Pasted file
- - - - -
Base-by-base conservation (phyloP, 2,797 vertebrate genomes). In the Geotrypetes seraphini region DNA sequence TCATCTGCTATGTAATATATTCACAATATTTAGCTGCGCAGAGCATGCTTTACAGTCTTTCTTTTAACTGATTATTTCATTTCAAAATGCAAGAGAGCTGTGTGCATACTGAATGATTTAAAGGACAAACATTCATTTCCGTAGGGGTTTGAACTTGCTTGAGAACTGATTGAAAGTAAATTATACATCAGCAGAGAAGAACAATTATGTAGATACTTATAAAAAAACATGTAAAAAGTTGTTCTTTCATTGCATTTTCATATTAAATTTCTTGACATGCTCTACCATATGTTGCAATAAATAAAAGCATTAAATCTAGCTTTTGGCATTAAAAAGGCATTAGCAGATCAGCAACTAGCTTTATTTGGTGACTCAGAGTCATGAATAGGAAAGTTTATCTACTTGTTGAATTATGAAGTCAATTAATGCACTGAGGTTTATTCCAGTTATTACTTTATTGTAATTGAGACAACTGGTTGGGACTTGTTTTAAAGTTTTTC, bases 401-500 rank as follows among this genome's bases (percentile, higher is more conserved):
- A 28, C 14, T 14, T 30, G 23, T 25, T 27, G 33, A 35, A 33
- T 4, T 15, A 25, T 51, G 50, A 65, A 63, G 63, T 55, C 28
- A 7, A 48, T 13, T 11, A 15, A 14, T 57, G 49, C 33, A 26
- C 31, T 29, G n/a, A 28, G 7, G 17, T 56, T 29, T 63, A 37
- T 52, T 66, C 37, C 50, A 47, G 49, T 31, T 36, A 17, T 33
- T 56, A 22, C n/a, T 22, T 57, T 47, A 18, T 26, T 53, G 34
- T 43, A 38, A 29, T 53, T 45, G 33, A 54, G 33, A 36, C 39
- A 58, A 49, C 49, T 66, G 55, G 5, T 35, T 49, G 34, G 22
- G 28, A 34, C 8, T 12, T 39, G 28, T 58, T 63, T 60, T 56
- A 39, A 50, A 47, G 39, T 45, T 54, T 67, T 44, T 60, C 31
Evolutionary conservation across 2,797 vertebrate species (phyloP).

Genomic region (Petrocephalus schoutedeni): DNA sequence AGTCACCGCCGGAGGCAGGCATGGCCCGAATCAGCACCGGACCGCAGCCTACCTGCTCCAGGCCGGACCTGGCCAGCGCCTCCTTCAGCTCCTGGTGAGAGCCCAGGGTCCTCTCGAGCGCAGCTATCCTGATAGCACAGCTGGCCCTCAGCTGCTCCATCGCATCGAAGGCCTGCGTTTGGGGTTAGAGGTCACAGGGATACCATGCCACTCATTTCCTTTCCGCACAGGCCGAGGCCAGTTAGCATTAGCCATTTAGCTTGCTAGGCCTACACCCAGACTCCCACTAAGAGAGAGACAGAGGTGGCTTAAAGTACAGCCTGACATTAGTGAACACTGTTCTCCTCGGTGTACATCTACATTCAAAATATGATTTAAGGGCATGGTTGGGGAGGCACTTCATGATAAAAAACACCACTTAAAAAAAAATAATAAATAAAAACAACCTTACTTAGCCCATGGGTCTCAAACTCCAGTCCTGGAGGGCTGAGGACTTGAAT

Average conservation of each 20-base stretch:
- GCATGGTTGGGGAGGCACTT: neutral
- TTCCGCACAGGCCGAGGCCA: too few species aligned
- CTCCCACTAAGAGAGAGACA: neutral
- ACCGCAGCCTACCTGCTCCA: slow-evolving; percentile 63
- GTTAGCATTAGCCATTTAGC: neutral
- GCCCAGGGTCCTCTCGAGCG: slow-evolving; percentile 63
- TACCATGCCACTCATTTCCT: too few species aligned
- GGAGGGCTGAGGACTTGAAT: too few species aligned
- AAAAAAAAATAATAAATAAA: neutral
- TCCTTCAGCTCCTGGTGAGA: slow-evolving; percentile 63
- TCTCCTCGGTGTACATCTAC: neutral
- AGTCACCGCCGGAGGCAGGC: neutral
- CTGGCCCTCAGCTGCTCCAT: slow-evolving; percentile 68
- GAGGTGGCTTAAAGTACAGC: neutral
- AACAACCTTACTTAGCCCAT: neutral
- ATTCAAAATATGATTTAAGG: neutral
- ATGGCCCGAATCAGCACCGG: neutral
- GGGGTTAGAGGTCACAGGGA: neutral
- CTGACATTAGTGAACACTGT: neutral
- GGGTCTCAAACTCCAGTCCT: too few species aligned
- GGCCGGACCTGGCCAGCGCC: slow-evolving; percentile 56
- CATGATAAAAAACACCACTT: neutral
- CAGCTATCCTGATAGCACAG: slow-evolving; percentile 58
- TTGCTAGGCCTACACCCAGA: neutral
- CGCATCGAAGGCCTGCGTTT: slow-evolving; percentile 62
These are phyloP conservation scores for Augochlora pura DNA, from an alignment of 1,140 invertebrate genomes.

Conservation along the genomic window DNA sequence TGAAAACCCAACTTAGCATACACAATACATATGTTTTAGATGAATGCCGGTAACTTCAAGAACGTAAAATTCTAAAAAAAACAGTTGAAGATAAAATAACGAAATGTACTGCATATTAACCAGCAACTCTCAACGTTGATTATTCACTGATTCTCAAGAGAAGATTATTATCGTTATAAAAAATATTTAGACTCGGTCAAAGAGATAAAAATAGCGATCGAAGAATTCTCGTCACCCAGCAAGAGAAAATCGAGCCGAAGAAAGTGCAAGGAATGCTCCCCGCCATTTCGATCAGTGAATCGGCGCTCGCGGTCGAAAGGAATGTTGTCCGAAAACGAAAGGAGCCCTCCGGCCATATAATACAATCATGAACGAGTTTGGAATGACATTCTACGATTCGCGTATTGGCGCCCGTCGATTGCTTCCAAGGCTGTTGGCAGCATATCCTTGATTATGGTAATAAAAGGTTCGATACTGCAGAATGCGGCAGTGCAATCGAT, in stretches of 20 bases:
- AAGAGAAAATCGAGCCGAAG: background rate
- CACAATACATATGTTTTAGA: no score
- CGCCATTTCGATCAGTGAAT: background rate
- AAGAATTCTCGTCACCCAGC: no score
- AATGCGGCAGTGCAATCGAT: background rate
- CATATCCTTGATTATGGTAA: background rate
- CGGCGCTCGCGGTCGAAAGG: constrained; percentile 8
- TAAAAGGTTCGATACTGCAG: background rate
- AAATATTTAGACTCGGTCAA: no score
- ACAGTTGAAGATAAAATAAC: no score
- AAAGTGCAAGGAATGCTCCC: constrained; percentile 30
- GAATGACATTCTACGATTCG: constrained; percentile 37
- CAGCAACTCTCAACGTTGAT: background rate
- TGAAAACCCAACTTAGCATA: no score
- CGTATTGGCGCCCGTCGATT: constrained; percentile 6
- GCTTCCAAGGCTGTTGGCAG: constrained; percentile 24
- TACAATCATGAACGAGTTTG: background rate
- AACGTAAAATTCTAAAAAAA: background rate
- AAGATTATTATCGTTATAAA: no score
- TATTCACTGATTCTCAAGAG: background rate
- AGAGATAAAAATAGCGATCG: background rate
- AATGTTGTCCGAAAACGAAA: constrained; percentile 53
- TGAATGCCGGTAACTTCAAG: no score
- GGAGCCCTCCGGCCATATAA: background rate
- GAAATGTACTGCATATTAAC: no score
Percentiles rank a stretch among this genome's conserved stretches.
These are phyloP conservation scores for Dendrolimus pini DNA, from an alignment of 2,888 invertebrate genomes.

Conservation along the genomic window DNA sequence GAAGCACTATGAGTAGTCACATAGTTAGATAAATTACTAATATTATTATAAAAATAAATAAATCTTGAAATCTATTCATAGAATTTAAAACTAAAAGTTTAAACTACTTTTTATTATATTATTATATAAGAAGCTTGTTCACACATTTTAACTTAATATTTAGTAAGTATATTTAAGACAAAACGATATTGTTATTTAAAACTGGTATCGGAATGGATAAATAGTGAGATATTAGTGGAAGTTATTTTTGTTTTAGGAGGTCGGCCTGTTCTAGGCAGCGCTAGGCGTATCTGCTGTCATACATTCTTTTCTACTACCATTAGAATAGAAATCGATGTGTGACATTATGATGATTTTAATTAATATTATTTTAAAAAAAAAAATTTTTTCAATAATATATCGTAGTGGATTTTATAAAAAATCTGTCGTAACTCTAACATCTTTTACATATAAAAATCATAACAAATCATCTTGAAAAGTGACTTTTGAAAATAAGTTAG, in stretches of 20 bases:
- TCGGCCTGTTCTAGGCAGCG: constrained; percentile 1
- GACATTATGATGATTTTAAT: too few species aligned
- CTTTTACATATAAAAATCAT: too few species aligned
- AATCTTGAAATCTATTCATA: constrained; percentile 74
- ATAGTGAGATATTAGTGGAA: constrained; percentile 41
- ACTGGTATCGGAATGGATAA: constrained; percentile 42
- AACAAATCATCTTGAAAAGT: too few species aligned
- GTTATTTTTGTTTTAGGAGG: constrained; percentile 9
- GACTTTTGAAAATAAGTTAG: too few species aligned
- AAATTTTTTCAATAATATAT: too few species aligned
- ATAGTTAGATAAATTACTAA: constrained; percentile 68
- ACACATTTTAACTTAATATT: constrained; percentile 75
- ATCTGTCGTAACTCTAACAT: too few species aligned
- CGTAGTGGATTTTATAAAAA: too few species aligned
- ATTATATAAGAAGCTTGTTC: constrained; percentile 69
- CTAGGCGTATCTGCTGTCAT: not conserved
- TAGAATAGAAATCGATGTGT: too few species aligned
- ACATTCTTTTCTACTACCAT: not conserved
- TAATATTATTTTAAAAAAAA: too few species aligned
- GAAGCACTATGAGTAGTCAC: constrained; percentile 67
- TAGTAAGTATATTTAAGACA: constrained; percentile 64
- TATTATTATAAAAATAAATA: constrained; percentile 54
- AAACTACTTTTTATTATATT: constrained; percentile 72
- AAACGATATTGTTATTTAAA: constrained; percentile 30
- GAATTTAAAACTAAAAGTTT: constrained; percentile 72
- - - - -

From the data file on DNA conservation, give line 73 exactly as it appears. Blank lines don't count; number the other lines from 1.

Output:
- AATCTTGAAATCTATTCATA: constrained; percentile 74